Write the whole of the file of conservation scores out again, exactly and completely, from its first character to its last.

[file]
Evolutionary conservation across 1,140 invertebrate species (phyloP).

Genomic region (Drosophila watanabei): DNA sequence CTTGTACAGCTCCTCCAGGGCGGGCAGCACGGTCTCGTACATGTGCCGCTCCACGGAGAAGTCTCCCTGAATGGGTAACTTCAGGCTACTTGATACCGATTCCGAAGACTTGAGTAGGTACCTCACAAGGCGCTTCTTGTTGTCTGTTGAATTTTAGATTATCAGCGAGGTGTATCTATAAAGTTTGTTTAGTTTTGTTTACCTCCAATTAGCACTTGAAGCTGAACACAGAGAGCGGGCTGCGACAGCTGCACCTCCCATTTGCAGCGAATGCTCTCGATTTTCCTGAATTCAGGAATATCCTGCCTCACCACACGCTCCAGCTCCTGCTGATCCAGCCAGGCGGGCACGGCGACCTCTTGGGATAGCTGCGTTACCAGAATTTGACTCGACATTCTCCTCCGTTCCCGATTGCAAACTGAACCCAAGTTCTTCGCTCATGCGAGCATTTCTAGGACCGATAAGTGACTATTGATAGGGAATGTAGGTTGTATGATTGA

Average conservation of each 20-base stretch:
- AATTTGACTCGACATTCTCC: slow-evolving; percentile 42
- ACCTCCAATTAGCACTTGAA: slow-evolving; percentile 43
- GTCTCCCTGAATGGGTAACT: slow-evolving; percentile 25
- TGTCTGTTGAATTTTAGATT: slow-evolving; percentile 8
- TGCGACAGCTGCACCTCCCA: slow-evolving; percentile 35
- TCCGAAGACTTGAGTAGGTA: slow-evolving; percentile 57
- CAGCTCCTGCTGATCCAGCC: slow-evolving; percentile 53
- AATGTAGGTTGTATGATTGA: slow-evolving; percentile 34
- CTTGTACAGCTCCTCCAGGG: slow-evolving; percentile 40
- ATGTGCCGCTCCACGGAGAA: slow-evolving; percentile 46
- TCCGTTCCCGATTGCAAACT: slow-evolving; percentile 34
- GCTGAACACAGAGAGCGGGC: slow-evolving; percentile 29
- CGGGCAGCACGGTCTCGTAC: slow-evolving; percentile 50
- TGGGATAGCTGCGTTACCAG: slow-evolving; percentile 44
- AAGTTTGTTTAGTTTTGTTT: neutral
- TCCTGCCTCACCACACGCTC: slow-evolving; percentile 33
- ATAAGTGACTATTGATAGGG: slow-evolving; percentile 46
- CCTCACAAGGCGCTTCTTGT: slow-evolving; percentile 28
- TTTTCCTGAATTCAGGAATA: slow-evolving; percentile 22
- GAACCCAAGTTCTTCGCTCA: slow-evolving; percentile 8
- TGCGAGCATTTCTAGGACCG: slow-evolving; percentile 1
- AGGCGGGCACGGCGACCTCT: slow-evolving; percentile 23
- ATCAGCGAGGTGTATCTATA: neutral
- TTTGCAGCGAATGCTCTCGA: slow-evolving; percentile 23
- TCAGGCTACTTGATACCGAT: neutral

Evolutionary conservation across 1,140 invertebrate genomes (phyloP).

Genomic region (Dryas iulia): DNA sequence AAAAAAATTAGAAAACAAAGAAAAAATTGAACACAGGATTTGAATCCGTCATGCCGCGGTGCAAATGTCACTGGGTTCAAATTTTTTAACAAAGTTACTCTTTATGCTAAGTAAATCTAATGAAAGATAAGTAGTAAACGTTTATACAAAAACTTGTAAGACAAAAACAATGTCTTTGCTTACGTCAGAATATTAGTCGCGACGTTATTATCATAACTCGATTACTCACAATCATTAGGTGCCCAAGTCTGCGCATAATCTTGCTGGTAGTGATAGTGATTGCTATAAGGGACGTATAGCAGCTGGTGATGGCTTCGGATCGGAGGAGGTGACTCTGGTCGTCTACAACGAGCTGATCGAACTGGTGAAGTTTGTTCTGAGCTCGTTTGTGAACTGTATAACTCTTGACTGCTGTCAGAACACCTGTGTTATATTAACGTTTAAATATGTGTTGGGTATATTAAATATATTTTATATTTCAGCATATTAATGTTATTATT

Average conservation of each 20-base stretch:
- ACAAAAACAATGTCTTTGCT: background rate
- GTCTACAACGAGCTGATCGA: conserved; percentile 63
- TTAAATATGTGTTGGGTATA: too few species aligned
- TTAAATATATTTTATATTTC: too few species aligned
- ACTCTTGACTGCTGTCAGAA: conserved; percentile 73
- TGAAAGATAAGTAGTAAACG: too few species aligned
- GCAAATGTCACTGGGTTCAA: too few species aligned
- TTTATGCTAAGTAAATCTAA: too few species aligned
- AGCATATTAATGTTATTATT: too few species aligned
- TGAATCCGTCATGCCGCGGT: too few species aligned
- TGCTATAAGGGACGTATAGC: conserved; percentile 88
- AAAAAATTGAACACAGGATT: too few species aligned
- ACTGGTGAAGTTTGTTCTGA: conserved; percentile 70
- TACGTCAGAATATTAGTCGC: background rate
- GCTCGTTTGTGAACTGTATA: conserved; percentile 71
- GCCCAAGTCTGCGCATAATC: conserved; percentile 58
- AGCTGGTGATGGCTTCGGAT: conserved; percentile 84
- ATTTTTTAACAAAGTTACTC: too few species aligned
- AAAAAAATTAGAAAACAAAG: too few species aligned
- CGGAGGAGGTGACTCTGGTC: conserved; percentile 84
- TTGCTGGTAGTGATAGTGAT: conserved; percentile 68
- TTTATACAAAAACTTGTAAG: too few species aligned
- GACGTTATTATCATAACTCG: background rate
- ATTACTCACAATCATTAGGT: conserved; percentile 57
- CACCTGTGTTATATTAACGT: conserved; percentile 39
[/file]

Evolutionary conservation across 1,140 invertebrate species (phyloP).

Genomic region (Drosophila watanabei): DNA sequence CTTGTACAGCTCCTCCAGGGCGGGCAGCACGGTCTCGTACATGTGCCGCTCCACGGAGAAGTCTCCCTGAATGGGTAACTTCAGGCTACTTGATACCGATTCCGAAGACTTGAGTAGGTACCTCACAAGGCGCTTCTTGTTGTCTGTTGAATTTTAGATTATCAGCGAGGTGTATCTATAAAGTTTGTTTAGTTTTGTTTACCTCCAATTAGCACTTGAAGCTGAACACAGAGAGCGGGCTGCGACAGCTGCACCTCCCATTTGCAGCGAATGCTCTCGATTTTCCTGAATTCAGGAATATCCTGCCTCACCACACGCTCCAGCTCCTGCTGATCCAGCCAGGCGGGCACGGCGACCTCTTGGGATAGCTGCGTTACCAGAATTTGACTCGACATTCTCCTCCGTTCCCGATTGCAAACTGAACCCAAGTTCTTCGCTCATGCGAGCATTTCTAGGACCGATAAGTGACTATTGATAGGGAATGTAGGTTGTATGATTGA

Average conservation of each 20-base stretch:
- AATTTGACTCGACATTCTCC: slow-evolving; percentile 42
- ACCTCCAATTAGCACTTGAA: slow-evolving; percentile 43
- GTCTCCCTGAATGGGTAACT: slow-evolving; percentile 25
- TGTCTGTTGAATTTTAGATT: slow-evolving; percentile 8
- TGCGACAGCTGCACCTCCCA: slow-evolving; percentile 35
- TCCGAAGACTTGAGTAGGTA: slow-evolving; percentile 57
- CAGCTCCTGCTGATCCAGCC: slow-evolving; percentile 53
- AATGTAGGTTGTATGATTGA: slow-evolving; percentile 34
- CTTGTACAGCTCCTCCAGGG: slow-evolving; percentile 40
- ATGTGCCGCTCCACGGAGAA: slow-evolving; percentile 46
- TCCGTTCCCGATTGCAAACT: slow-evolving; percentile 34
- GCTGAACACAGAGAGCGGGC: slow-evolving; percentile 29
- CGGGCAGCACGGTCTCGTAC: slow-evolving; percentile 50
- TGGGATAGCTGCGTTACCAG: slow-evolving; percentile 44
- AAGTTTGTTTAGTTTTGTTT: neutral
- TCCTGCCTCACCACACGCTC: slow-evolving; percentile 33
- ATAAGTGACTATTGATAGGG: slow-evolving; percentile 46
- CCTCACAAGGCGCTTCTTGT: slow-evolving; percentile 28
- TTTTCCTGAATTCAGGAATA: slow-evolving; percentile 22
- GAACCCAAGTTCTTCGCTCA: slow-evolving; percentile 8
- TGCGAGCATTTCTAGGACCG: slow-evolving; percentile 1
- AGGCGGGCACGGCGACCTCT: slow-evolving; percentile 23
- ATCAGCGAGGTGTATCTATA: neutral
- TTTGCAGCGAATGCTCTCGA: slow-evolving; percentile 23
- TCAGGCTACTTGATACCGAT: neutral

Evolutionary conservation across 1,140 invertebrate genomes (phyloP).

Genomic region (Dryas iulia): DNA sequence AAAAAAATTAGAAAACAAAGAAAAAATTGAACACAGGATTTGAATCCGTCATGCCGCGGTGCAAATGTCACTGGGTTCAAATTTTTTAACAAAGTTACTCTTTATGCTAAGTAAATCTAATGAAAGATAAGTAGTAAACGTTTATACAAAAACTTGTAAGACAAAAACAATGTCTTTGCTTACGTCAGAATATTAGTCGCGACGTTATTATCATAACTCGATTACTCACAATCATTAGGTGCCCAAGTCTGCGCATAATCTTGCTGGTAGTGATAGTGATTGCTATAAGGGACGTATAGCAGCTGGTGATGGCTTCGGATCGGAGGAGGTGACTCTGGTCGTCTACAACGAGCTGATCGAACTGGTGAAGTTTGTTCTGAGCTCGTTTGTGAACTGTATAACTCTTGACTGCTGTCAGAACACCTGTGTTATATTAACGTTTAAATATGTGTTGGGTATATTAAATATATTTTATATTTCAGCATATTAATGTTATTATT

Average conservation of each 20-base stretch:
- ACAAAAACAATGTCTTTGCT: background rate
- GTCTACAACGAGCTGATCGA: conserved; percentile 63
- TTAAATATGTGTTGGGTATA: too few species aligned
- TTAAATATATTTTATATTTC: too few species aligned
- ACTCTTGACTGCTGTCAGAA: conserved; percentile 73
- TGAAAGATAAGTAGTAAACG: too few species aligned
- GCAAATGTCACTGGGTTCAA: too few species aligned
- TTTATGCTAAGTAAATCTAA: too few species aligned
- AGCATATTAATGTTATTATT: too few species aligned
- TGAATCCGTCATGCCGCGGT: too few species aligned
- TGCTATAAGGGACGTATAGC: conserved; percentile 88
- AAAAAATTGAACACAGGATT: too few species aligned
- ACTGGTGAAGTTTGTTCTGA: conserved; percentile 70
- TACGTCAGAATATTAGTCGC: background rate
- GCTCGTTTGTGAACTGTATA: conserved; percentile 71
- GCCCAAGTCTGCGCATAATC: conserved; percentile 58
- AGCTGGTGATGGCTTCGGAT: conserved; percentile 84
- ATTTTTTAACAAAGTTACTC: too few species aligned
- AAAAAAATTAGAAAACAAAG: too few species aligned
- CGGAGGAGGTGACTCTGGTC: conserved; percentile 84
- TTGCTGGTAGTGATAGTGAT: conserved; percentile 68
- TTTATACAAAAACTTGTAAG: too few species aligned
- GACGTTATTATCATAACTCG: background rate
- ATTACTCACAATCATTAGGT: conserved; percentile 57
- CACCTGTGTTATATTAACGT: conserved; percentile 39